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What’s the value of choice?

We were sitting in a café in Paris, just after moving to London. We were drinking champagne, and contemplating whether to buy macaroons, or chocolate (or probably both) to bring back to our London apartment. And a memory flooded back of sitting in another ‘café’ – a makeshift tent, high in the Andes in Peru with the faces of 20 porters looking curiously at us.

It was cold. It was night and pitch black outside, the only light from a portable lamp in the corner. It was a ‘meet and greet’ session with the men who each carried 20kg of our camping gear up the Inca Trail. A four day trek they make once a week, for a salary of $50AUD.

We had seen them on the trail, mostly looking at their backs as they ran past us, with packs four times as heavy as ours, to get to the camp sites early and make sure everything was setup by the time we arrived. They did this every day and they did it for the full 43 kilometres of the trail.

We had commented how fit and strong they were as they ran past us, but  hadn’t had the chance to speak to any of them. Now in the cramped, dimly lit tent, face to face, they were suddenly human.

Their faces were eager and curious. Some were very shy, keeping their eyes on the ground. They told us about their families and their hopes. It was only days before that we had met some of their families in the little village they called home, a stop off on our way to the Inca Trail to buy scarves and jumpers they knitted from alpaca wool.

Some were young – 16 the youngest. Some were much older, nearing 50. Just like us, some had families and partners and some didn’t. Some told us they were “still looking” for the right girl (and then asked who in the group was single!).

We had the chance to ask them questions, with our guide translating. My question was why they chose to be porters. On reflection, a question born from ignorance. The answer was, they had no choice. This was their only opportunity to earn enough income to afford to live.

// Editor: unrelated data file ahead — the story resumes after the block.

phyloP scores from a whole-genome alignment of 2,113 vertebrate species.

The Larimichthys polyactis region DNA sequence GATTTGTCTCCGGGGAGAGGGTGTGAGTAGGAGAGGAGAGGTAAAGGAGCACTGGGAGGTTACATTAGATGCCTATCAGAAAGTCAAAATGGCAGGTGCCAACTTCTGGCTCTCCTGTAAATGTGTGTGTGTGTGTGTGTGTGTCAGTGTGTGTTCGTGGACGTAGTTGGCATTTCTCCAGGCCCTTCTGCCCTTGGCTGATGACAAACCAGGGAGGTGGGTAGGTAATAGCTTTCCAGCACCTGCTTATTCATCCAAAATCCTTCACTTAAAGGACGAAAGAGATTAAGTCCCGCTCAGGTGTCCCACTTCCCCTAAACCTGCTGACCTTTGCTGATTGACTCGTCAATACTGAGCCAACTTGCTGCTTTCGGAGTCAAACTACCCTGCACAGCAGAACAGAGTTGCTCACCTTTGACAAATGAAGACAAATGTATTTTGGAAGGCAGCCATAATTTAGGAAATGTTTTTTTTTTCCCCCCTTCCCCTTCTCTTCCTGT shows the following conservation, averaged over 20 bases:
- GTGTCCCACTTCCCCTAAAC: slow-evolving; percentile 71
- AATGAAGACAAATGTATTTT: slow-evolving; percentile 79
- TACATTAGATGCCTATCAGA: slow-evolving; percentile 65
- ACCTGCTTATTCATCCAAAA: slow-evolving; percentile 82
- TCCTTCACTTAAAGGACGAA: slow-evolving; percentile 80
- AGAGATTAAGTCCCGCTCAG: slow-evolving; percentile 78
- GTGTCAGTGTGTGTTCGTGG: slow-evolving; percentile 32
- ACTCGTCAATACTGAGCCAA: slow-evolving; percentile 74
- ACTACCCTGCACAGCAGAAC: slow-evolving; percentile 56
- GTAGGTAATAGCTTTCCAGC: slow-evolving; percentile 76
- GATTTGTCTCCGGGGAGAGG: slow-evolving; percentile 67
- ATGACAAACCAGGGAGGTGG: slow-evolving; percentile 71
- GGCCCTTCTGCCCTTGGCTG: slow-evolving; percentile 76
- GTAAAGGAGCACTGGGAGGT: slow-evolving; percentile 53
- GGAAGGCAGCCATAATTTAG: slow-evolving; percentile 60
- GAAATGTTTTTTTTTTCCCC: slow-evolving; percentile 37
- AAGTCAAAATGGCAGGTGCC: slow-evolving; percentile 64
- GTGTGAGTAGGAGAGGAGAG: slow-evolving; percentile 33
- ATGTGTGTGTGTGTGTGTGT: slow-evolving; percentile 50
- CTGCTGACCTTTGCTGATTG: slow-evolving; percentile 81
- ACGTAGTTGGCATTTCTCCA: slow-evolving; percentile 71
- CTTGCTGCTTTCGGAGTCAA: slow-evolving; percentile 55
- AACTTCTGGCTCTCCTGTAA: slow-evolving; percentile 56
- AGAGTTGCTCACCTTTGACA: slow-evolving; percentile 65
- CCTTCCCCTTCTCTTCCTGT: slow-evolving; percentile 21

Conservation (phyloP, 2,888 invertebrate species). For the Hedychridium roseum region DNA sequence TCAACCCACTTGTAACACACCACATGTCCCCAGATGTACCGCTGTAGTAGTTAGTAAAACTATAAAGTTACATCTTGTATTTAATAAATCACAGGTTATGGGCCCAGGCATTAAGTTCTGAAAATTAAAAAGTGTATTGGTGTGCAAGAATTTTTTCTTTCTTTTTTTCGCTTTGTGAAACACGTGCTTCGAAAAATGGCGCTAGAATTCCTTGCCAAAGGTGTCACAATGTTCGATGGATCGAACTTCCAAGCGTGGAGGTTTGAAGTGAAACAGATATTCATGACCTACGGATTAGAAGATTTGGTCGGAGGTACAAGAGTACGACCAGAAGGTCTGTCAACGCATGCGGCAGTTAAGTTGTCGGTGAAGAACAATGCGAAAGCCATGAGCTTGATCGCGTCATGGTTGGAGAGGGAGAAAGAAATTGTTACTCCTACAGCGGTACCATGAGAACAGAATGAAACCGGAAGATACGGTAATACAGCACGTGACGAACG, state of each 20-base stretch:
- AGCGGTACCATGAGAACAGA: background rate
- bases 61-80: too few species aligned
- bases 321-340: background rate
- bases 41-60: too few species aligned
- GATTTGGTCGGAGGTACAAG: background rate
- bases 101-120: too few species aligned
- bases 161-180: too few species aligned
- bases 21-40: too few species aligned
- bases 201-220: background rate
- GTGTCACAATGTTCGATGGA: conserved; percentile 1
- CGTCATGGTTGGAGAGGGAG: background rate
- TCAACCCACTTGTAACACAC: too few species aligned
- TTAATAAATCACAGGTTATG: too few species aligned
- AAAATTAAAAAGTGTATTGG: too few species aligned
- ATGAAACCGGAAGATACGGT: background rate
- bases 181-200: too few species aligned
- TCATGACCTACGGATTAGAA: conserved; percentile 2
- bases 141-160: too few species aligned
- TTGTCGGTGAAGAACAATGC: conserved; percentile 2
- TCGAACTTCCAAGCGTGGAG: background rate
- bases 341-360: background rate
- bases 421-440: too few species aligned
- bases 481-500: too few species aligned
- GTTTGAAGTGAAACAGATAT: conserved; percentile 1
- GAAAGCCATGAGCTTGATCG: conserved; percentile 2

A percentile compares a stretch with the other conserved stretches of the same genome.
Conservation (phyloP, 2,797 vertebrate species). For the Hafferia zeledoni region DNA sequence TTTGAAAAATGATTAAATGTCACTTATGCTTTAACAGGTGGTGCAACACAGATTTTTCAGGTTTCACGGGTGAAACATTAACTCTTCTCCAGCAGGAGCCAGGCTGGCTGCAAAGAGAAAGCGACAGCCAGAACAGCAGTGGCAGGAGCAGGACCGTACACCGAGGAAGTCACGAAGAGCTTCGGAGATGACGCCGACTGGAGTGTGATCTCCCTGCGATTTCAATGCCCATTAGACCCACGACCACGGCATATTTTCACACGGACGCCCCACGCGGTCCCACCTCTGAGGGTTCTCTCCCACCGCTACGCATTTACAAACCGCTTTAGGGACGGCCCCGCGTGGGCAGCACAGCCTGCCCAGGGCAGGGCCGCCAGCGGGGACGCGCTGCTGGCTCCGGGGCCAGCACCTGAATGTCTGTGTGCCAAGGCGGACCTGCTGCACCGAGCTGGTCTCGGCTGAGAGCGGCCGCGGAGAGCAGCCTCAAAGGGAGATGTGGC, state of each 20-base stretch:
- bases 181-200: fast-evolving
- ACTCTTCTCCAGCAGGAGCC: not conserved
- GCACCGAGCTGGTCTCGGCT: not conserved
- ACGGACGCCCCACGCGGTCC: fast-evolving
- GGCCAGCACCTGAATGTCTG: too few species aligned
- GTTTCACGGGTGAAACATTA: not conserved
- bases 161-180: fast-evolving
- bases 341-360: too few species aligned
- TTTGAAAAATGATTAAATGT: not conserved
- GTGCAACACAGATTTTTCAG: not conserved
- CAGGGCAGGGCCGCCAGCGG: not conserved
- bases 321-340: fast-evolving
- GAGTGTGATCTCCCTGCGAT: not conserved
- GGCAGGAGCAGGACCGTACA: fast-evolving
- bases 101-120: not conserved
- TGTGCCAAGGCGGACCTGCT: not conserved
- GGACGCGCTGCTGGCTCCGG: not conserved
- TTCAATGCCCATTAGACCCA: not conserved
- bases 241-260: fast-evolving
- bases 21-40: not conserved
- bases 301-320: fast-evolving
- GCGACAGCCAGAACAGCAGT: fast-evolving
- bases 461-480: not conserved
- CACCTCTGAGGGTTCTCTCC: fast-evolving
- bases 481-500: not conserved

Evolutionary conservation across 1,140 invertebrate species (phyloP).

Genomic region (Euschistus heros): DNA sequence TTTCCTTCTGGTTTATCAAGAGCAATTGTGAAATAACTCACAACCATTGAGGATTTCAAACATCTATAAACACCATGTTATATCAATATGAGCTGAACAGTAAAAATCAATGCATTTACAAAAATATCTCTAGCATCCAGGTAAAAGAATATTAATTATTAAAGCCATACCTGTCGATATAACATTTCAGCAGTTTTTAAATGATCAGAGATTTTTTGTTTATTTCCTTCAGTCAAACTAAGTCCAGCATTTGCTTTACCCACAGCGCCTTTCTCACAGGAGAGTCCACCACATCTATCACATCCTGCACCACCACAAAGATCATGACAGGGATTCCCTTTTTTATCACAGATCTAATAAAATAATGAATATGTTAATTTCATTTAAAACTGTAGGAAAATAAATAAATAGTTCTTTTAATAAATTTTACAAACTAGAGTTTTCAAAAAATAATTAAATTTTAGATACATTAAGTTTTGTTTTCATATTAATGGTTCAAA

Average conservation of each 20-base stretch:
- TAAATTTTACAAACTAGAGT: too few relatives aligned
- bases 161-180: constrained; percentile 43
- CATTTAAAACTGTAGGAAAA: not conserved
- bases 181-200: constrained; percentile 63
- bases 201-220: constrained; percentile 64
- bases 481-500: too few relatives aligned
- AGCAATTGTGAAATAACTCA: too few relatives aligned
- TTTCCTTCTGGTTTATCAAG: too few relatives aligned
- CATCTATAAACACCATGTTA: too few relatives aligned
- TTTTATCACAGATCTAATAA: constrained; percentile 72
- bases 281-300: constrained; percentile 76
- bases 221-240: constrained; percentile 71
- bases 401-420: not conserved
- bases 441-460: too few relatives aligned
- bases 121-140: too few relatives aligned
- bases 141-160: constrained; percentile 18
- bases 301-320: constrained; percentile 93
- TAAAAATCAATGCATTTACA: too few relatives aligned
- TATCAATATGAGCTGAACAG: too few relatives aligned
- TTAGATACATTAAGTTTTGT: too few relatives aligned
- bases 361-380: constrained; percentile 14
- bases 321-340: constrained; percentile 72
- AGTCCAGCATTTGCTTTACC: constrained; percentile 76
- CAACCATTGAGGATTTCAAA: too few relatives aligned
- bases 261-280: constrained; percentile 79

Their questions for us were all the same. Where are you from, and how can we get there? They wanted to go to Australia, Canada, the UK – anywhere that would offer them more opportunity than Peru.

And that’s the key difference. Choice.

One of the things four months of travel taught me was the value of having the opportunity to choose the life you live. The country you are born into is pure chance. And yet it means some will always have choice, and for others, choice won’t exist.

Here we are, two Australians that waltzed into the UK and found work and an apartment in London within weeks of arriving. And here were 20 porters who will most likely never have the choice to do anything other than climb the Inca Trail each week, so that people like us have the opportunity to choose to climb it.

One of the saddest things we heard from the porters that night, was that most of them have never been able to finish the Inca Trail and see Machu Picchu. On day four of our the hike we stood watching in awe as the sun rose over a site that, for the porters, has huge spiritual significance, while they headed in the opposite direction, back down to catch the early trail to return all our camping gear.

That’s choice in action again.

On the one hand you could feel guilty for choosing to sit in a Parisian café, when you know those porters are probably walking the Inca Trail again today because it’s the only way to feed their family. On the other, you could get active and do something for all the porters of the world, whoever they may be. And they don’t just live in Peru, or Africa, or Latin America. You can find them in Australia, in the  UK, America, and Paris.

Some people will choose not to show empathy. For example one couple we walked the trail with chose not to tip these 20 men, and instead upgraded their plane ticket to first class on the trip back to Lima.

Maybe that’s where choice can be at it’s most powerful. When those of us who are privileged, make the choice to help others who are not.

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